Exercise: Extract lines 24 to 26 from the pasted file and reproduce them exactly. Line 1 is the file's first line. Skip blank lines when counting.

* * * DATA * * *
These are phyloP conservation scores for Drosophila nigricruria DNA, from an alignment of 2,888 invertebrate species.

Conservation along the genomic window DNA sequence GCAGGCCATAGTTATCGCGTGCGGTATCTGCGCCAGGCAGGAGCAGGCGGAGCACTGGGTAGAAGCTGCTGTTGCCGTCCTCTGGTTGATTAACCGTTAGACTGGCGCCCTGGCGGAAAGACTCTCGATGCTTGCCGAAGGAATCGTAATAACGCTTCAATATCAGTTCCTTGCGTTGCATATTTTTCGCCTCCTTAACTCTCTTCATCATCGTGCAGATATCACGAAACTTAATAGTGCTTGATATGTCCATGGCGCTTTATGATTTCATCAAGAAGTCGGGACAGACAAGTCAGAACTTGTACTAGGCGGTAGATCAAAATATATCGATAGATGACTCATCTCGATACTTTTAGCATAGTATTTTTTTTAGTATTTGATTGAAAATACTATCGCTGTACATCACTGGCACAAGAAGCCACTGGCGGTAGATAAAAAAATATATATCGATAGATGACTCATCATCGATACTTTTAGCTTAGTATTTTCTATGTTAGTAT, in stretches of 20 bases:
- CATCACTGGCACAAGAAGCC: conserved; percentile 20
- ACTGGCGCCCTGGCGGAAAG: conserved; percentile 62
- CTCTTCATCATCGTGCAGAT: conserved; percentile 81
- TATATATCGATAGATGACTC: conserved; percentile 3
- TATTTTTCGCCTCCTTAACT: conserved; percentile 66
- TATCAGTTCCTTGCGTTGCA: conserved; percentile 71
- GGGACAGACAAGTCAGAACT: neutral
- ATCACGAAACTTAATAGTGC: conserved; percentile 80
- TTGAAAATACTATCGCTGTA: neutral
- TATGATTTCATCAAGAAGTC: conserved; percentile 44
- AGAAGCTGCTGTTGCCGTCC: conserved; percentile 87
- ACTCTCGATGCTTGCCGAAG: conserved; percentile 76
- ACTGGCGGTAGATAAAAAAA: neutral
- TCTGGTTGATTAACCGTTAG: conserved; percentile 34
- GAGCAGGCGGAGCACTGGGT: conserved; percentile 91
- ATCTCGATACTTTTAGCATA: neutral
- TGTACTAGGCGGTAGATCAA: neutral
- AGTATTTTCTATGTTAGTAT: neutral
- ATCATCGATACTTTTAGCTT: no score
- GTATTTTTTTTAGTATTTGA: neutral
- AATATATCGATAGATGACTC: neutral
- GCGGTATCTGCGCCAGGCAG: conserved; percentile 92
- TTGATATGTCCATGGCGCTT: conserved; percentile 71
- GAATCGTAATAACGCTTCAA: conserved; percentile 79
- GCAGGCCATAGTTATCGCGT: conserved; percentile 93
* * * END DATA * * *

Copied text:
- GCGGTATCTGCGCCAGGCAG: conserved; percentile 92
- TTGATATGTCCATGGCGCTT: conserved; percentile 71
- GAATCGTAATAACGCTTCAA: conserved; percentile 79